JOHANNESBURG (miningweekly.com) – Toronto- and Sydney-listed Tiger Resources on Friday said there will be no material impact on its operations or the continued sale of copper concentrate from its Kipoi copper mine, in the Katanga province, in the Democratic Republic of Congo (DRC), after the country’s government banned the export of copper and cobalt concentrates.
In a bid to encourage miners to process and refine copper concentrates in-country to secure the value-add economic benefits of beneficiation and refining for the nation, mines and finance Ministers signed a directive, earlier this month, that gave companies 90 days to clear their stocks of concentrate before the ban came into effect, after which processing would have to be done in the DRC.
Tiger Resources indicated that copper concentrate produced at Kipoi continued to be sold at the mine gate under the terms of an offtake contract with client Trafigura Beheer. The copper concentrate was currently sold to domestic customers in the DRC or exported to the Chambishi smelter, in Zambia.
“Currently, export sales of Kipoi concentrate are made under valid export permits executed by the governor of Katanga and the regional Minister of Mines.”
The company pointed out that the percentage of copper concentrate sold by export in the first quarter of 2013 was 17% and that, under existing market conditions, local sales and export sales achieved similar net revenues.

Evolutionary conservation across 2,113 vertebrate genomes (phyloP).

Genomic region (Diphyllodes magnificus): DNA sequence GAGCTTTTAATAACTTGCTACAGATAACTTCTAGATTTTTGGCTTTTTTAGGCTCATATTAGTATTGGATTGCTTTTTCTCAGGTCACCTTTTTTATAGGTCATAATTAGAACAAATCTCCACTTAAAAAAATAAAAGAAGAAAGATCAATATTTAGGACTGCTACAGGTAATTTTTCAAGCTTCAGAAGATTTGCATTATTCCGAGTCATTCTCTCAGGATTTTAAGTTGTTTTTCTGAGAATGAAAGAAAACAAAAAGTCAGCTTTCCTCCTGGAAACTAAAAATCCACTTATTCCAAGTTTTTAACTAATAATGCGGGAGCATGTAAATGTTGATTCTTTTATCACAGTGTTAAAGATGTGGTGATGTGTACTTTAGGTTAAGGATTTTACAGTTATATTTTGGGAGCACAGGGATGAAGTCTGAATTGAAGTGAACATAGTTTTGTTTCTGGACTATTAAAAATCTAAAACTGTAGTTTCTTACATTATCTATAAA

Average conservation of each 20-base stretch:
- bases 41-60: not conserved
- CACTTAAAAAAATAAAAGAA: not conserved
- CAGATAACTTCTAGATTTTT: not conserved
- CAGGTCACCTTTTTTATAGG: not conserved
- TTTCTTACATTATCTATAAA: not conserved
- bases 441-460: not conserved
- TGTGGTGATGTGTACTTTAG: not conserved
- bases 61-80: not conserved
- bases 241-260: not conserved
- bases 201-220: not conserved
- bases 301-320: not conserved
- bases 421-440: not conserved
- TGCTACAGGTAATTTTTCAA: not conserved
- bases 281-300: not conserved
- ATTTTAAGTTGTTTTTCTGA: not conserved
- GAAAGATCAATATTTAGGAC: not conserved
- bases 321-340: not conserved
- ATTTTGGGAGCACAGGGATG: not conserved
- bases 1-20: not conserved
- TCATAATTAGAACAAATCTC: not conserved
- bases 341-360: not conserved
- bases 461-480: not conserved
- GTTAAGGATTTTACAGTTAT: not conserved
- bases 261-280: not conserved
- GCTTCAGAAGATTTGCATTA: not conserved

“There is sufficient demand from local smelters in the DRC to accommodate all of the concentrate sales from Kipoi,” Tiger Resources noted.
“The Minister of Mines is aware of Tiger’s current development of a solvent extraction and electrowinning (SX-EW) plant at Kipoi, which will result in production of a high value-added London Metal Exchange-grade copper cathode product from mid-2014,” Tiger Resources added.
The company was undertaking a phased development at Kipoi. The Stage 1 heavy media separation plant was in production and expected to process 2.7-million tons of ore grading about 7% Cu to produce a total of 113 000 t of copper in concentrate over its 39-month life.
Meanwhile, Reuters reported earlier this week that the governor of Katanga indicated that he would not enforce the ban, stating that he was not consulted in the decision and that the DRC did not have sufficient electricity to process the finished product.